The Canadian pension fund plans to increase its allocation to the region from 10% to 15% over the coming four years, even as its total assets under management rise.
Australian superannuation funds are increasingly pursuing co-investment opportunities with managers of real assets, hoping to benefit from lower fees while developing greater in-house expertise.
Consultants say that offering fee-free co-investments is now an important way for managers to attract these mid- to large-sized investors into their funds.
“In infrastructure, the agreement is often: if you invest in our fund, we’ll offer you co-investments that have nil or minimal management and performance fees,” Manish Rastogi, head of infrastructure with Frontier Advisors in Melbourne, told AsianInvestor.
An example of such an arrangement would be a global infrastructure manager purchasing a large digital infrastructure asset, putting half of the equity investment into a fund, then offering the other half as co-investments to existing Limited Partners (LP) in the fund – with zero or much lower fees attached.
Claire Simpson, Co-Head of Infrastructure Research at Australian investment adviser JANA, said that co-investments by Australian superannuation funds could result in cuts in total fees by up to half, adding that the process is particularly popular with larger funds that seek out the world’s largest infrastructure and real estate managers.
Tight regulatory scrutiny of fees paid by super funds to managers in recent years has also seen downward pressure on fees. Typical management fees for core infrastructure investments are now well below 100bps, said Rastogi.
Among core real estate investments, manager fees had fallen from 65bps to 45bps in the last two years, according to Mary Power, a senior consultant at JANA in Melbourne. Niche sector investments were typically 80bps to 100bps with a performance fee, she said.
Troy Reick, CIO of Australian superannuation fund LGIAsuper, said the fund runs co-investments with several real estate and infrastructure managers at low to zero fees, compared to high headline fees for commitments to those managers’ funds. He saw this approach as valuable in asset classes that were more expensive to manage, including private capital and credit.
“Co-investments provide funds of our size with the ability to add investments in attractive areas with world-class managers, and to do so at a more attractive fee outcome,” Reick told AsianInvestor.
In Australia, the co-investment approach is generally limited to a handful of superannuation funds for whom it is cost effective to maintain an internal investment team devoted to direct or co-investing, or both. Rastogi pointed to AustralianSuper, Aware Super, and Hostplus as examples.
The co-investment approach does come with extra requirements like “legal, tax and accounting [costs], to go along with increased internal resourcing and a need for stronger governance by the fiduciaries,” said Reick.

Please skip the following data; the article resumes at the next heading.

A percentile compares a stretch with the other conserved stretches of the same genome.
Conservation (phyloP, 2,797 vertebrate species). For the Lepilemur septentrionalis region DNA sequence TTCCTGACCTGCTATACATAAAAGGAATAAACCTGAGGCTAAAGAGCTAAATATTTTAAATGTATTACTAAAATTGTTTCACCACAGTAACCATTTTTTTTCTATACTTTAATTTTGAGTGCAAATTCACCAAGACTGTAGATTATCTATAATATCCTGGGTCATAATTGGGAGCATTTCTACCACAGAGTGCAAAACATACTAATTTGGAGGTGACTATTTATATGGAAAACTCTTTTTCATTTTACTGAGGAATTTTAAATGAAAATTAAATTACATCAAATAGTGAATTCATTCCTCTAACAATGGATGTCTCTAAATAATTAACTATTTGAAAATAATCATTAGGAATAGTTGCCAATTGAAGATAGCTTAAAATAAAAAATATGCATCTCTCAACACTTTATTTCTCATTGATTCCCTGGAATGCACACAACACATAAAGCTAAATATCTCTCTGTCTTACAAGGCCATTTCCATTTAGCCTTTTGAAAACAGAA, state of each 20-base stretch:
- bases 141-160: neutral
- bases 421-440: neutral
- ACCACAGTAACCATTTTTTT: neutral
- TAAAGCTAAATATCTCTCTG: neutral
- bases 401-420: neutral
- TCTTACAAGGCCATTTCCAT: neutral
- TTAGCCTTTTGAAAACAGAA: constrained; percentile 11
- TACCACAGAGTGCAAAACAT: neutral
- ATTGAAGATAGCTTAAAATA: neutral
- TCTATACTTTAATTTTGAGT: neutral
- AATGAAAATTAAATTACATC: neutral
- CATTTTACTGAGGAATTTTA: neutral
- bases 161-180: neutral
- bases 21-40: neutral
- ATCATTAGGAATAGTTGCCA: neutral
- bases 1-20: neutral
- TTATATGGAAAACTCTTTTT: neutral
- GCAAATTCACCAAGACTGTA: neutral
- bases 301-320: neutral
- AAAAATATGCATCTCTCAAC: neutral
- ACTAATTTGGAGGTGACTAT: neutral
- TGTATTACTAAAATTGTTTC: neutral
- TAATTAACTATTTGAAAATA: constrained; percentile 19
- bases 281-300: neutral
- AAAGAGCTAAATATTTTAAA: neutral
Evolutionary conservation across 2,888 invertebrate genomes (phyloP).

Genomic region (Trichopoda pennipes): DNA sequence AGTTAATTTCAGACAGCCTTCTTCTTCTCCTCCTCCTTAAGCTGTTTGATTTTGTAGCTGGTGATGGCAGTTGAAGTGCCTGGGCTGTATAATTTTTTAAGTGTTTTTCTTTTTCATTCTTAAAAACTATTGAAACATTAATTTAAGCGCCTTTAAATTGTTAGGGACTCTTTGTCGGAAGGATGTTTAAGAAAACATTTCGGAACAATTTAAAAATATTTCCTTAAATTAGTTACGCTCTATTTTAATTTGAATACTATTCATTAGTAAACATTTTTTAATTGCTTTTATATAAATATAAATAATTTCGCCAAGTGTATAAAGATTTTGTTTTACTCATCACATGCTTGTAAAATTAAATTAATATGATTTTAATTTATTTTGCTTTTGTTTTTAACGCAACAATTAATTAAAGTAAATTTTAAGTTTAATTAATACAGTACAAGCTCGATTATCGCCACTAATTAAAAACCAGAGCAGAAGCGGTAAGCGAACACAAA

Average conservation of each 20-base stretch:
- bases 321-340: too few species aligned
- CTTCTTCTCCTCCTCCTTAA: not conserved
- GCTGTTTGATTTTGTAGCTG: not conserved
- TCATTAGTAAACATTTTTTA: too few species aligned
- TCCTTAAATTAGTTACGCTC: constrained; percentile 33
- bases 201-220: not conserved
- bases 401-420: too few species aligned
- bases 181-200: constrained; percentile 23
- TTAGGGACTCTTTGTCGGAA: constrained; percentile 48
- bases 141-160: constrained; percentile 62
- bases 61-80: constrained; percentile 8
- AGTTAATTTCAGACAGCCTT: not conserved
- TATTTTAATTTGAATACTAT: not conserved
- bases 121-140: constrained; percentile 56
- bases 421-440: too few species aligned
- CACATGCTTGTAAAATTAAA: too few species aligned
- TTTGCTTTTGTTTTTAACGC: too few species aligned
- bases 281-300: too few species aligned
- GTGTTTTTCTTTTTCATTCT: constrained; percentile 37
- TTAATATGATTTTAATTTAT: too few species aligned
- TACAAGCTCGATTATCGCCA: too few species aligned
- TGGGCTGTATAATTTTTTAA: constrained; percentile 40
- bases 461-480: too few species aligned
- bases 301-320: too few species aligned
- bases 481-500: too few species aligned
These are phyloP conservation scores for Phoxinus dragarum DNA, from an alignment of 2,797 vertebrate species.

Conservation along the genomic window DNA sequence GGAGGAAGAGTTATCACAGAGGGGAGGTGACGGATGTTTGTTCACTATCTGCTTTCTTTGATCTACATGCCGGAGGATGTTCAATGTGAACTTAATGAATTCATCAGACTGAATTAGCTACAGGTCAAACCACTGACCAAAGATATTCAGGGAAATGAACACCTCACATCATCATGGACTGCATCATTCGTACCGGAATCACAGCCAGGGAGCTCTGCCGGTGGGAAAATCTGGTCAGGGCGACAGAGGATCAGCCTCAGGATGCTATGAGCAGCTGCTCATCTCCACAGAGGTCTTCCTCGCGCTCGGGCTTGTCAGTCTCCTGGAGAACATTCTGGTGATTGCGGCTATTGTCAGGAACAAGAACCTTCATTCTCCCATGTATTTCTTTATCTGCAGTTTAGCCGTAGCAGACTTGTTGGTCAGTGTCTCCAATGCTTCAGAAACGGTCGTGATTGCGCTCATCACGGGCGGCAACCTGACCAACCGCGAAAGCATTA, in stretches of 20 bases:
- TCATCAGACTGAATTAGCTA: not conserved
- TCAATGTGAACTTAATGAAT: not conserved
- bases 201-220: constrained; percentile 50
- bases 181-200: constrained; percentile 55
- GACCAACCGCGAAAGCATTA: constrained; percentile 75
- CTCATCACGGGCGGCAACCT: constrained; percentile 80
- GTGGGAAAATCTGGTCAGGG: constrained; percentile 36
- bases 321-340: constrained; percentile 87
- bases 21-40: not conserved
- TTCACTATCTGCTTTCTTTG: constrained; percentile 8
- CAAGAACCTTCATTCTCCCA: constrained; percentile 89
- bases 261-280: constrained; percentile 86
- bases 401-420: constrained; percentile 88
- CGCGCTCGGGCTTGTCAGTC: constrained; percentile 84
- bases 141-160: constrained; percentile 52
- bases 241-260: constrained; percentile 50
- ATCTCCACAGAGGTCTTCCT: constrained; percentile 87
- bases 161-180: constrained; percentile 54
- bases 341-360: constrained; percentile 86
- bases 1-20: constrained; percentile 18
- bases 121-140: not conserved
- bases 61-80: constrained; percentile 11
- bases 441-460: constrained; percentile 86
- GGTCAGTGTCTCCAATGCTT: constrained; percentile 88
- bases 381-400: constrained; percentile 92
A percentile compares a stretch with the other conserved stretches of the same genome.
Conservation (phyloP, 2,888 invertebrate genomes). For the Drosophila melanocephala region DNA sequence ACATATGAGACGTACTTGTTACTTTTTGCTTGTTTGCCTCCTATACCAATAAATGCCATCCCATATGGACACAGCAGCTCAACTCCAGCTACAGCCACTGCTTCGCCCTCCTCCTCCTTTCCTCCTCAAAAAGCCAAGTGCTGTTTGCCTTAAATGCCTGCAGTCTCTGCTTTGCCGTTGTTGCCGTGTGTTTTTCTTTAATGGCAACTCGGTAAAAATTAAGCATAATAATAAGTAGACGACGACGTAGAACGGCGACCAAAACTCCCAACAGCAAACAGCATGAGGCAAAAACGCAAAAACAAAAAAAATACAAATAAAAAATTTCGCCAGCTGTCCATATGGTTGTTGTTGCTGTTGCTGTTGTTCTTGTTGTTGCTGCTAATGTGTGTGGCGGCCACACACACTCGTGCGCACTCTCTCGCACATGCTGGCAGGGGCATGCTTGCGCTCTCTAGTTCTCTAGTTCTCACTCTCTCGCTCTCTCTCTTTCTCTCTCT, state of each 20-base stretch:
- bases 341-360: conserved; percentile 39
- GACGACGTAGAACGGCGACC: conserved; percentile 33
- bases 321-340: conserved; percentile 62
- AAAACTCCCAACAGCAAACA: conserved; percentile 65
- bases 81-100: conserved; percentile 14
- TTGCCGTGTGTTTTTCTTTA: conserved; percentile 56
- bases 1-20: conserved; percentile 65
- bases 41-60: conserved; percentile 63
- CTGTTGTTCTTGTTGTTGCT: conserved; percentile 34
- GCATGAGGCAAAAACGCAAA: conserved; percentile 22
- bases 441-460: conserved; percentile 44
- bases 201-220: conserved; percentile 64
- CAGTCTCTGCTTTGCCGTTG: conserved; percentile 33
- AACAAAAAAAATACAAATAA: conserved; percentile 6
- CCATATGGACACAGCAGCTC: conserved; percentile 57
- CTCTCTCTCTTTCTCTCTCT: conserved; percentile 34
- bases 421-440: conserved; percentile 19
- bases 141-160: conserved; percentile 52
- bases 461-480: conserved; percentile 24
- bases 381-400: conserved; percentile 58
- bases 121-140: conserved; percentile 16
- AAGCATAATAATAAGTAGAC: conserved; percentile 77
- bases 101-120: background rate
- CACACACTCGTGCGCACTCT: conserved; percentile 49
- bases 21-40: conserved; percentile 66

Rastogi said that mid- to large-sized global infrastructure managers such as Macquarie Infrastructure and Real Assets (MIRA), Brookfield, and First Sentier Investors are among the global managers large enough to offer co-investment opportunities alongside their funds in this way.
The take-up of co-investments is particularly likely in sectors like renewables, energy transition, and digital communications infrastructure. “These are proving to be very popular and managers are competing hard for assets,” Rastogi said.
For now, investors seeking exposure to Asia are still more likely to seek fund investments rather than going it alone. Direct and co-investment opportunities remain more likely in more developed markets in Europe, US, and Australia, said Rastogi. “Investors are less willing to stick their neck out where they believe their capital could be at risk,” he said.
The growth in co-investments with fund managers is part of a wider trend towards investors seeking partners for direct investments in Asia.
In Asia, Canadian pension fund the Ontario Municipal Employees Retirement System (Omers) is now targeting opportunities in renewables and digital communications, communication towers, energy meters, data centres and satellites.
In 2019, Omers Infrastructure took a stake in Indinfravit, an Indian toll road platform, alongside CPPIB, Allianz and Indian corporate Larsen & Toubro.
Alastair Hall, global head of investment strategy and partnerships at Omers Infrastructure in London, told AsianInvestor that a greater degree of collaboration in its investment approach was a key strategic priority in Asia.
Omers Infrastructure is looking for platform investments, possibly with assets in multiple countries, that would help it expand its presence across the region. It is also actively targeting other investors in the region as potential partners.
“We have a good dialogue with the key players in the main geographies we are targeting,” Prateek Maheshwari, Omers Infrastructure’s Asia head in London, told AsianInvestor, adding that it collaborates with Omers' other investment entities, including Omers Capital Markets, Omers Private Equity and Oxford Properties, its real estate arm.
Christopher Curtain, Omers Infrastructure’s head of Asia Pacific in Sydney, told AsianInvestor that Omers Infrastructure was prioritising Asia Pacific over Europe, a well-developed but crowded market. “In Asia Pacific there is a lot of capital to be invested, but there is a lot of capital required. It’s one of our key target areas to grow the renewables business. In Europe, the sector is very well developed and there is less room [to invest],” he said.
In early June, Omers Infrastructure told AsianInvestor that part of the reason for its increased emphasis on collaboration was to pursue investment opportunities earlier in the development cycle.
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